Preparing Your Candidate for the Background Check

June 25, 2021
Preparing the Candidate for the Background Check

Background checks can be intimidating, despite the fact that for the vast majority of candidates will move through the process in a matter of hours or at most, days. Many companies kickoff the process in a way that makes the candidate feel like the company is “trying to find something,” instead of simply protecting the business from risk. Read on to learn how and email or phone call preparing your candidate can help the process go more smoothly, and quickly, for both your recruiter and your candidate.

  • Explain why you’re doing a background check and provide the proper consent and disclosure documents

Even though it seems obvious to you, your candidate may not know what the purpose of a background check is, even if he or she knows it’s a common practice.

Inform him or her that you’re performing a background check to identify any elements of the candidate’s background that could put the business, or any of its employees, customers, or assets at risk. Reassure them that the process will be confidential and conducted by a professional screening company.

Provide the candidate with the FCRA required consent, making sure it’s a separate document, as well as a copy of the disclosure form.

  • Let them know what is going to happen and how to prepare

Some companies believe keeping what searches are being performed a secret can prevent the candidate from “cheating.” While hypothetically possible, you’d be making a process more difficult for the majority of candidates that have nothing to hide.

Letting the candidate know the general searches that will be performed will help them gather the data needed to make the process go smoothly. For example informing the candidate that you’ll be reviewing education and employment history can give them a chance to find the contact names at a former company that may be required.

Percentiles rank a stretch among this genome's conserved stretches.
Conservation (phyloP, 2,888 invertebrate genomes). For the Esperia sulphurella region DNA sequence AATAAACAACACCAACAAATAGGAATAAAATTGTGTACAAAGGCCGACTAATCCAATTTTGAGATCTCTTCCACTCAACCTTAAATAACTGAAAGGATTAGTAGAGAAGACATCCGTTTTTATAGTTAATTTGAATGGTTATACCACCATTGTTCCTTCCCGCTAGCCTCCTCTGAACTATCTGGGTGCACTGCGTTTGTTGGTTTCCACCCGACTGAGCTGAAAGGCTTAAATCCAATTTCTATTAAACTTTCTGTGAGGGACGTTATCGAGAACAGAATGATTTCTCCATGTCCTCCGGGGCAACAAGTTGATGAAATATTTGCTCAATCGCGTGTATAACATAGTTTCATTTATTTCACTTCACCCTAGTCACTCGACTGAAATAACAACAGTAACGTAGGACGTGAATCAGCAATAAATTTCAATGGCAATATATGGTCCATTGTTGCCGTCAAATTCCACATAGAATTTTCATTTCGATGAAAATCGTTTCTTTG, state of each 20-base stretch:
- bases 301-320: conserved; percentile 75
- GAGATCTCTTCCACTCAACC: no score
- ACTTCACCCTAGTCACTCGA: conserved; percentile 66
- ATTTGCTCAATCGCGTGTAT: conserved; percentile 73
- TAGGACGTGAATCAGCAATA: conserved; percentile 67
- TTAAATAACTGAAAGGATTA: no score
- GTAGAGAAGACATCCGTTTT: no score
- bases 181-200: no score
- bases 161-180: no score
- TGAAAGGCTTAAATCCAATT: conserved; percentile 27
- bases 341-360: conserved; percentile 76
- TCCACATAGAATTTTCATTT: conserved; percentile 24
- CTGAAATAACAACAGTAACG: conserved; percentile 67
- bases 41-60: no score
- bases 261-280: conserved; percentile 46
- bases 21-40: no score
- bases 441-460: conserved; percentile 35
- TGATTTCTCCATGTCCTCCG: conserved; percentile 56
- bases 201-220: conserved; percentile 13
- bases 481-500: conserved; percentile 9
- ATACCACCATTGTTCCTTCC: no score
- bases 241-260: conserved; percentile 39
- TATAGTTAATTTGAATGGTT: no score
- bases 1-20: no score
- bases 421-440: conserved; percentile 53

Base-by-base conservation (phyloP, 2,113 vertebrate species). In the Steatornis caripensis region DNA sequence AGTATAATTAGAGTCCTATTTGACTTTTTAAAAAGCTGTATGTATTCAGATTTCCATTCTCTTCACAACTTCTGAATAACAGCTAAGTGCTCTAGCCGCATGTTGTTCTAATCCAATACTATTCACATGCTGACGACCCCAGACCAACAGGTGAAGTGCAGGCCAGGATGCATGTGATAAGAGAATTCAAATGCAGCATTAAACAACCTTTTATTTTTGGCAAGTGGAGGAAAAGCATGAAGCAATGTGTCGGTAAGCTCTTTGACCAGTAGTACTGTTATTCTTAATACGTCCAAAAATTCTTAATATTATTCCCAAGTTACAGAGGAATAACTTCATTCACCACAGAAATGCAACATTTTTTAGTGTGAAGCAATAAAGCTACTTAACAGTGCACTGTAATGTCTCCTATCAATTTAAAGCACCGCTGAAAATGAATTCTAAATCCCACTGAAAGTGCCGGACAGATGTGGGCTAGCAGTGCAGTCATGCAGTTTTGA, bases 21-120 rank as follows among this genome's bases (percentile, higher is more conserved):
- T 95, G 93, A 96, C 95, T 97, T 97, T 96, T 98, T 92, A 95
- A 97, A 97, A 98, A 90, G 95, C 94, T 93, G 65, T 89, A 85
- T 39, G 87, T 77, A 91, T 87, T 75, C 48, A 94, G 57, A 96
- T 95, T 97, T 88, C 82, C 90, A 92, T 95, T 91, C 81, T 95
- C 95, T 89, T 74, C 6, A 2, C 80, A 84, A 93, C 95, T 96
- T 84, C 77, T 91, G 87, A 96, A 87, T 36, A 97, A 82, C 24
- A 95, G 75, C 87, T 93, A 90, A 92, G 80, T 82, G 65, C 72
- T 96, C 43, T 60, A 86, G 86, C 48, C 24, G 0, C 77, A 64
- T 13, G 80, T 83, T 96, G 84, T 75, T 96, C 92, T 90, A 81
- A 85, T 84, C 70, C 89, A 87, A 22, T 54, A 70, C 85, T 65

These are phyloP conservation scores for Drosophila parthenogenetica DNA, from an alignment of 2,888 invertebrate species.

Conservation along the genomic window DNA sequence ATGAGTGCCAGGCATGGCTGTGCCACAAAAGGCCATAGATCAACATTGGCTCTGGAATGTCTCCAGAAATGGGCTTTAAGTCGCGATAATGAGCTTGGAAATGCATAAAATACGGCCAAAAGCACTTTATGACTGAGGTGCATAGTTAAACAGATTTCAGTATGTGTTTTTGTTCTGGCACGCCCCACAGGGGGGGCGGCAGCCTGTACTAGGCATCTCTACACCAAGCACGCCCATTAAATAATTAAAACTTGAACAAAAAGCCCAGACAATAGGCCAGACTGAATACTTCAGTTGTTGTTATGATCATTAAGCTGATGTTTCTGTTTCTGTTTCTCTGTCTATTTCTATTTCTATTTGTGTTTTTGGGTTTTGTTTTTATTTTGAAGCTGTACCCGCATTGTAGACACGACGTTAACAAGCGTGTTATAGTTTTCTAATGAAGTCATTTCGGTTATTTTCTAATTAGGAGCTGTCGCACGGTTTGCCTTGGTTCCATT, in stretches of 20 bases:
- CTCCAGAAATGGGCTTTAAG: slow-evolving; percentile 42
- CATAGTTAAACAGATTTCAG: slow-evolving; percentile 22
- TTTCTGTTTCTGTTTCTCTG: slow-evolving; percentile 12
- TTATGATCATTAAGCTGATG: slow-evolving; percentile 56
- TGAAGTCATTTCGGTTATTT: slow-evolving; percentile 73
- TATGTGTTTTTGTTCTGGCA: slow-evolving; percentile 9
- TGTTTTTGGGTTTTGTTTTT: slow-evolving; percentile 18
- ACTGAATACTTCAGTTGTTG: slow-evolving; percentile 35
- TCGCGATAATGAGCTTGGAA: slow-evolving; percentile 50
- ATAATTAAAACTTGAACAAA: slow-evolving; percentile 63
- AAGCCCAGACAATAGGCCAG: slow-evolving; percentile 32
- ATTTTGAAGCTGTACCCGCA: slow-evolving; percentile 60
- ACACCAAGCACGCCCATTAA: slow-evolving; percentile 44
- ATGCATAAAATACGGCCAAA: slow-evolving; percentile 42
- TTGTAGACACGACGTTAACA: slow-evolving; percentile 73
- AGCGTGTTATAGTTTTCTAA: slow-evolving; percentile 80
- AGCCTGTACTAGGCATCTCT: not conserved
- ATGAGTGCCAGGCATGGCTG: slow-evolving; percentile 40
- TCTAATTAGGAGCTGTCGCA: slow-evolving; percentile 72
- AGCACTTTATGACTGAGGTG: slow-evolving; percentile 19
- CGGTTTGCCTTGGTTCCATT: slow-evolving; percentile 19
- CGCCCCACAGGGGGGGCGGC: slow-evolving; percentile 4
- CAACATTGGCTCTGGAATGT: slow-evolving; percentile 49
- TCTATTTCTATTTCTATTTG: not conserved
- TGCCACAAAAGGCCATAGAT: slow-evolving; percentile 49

• Keep the candidate informed

Sometimes during the process, the screening company requires a little more information to proceed. Many screening companies will reach out directly to the candidate or provide an online or mobile portal for real-time updates. If yours doesn’t, you’ll need to keep your candidate up-to-date on new requests such as for proof of employment or any delays that may have occurred due to court closures, holidays or other reasons.

  • Follow the laws

Being 100% compliant with federal, state, and local laws will help you in the eyes of the candidate. Starting with the early disclosures, and any other specific requirements for your job application (such as ban the box rules) and interview processes can reassure the candidate that your process is well managed

  • Be human

Remember that even if there’s something found in the background report, there’s a chance it’s a mistake, or explainable. It’s not just that the law generally requires you to provide pre-adverse and adverse action proceedings, and to take an individualized approach to reviewing the situation. During those steps, treat the candidate with respect and honesty, and not like a criminal. Even if you do decide to finally take adverse action, this was a person you intended to hire, so make sure the experience was as smooth as possible no matter what to generate good will for the future, and with other potential candidates.


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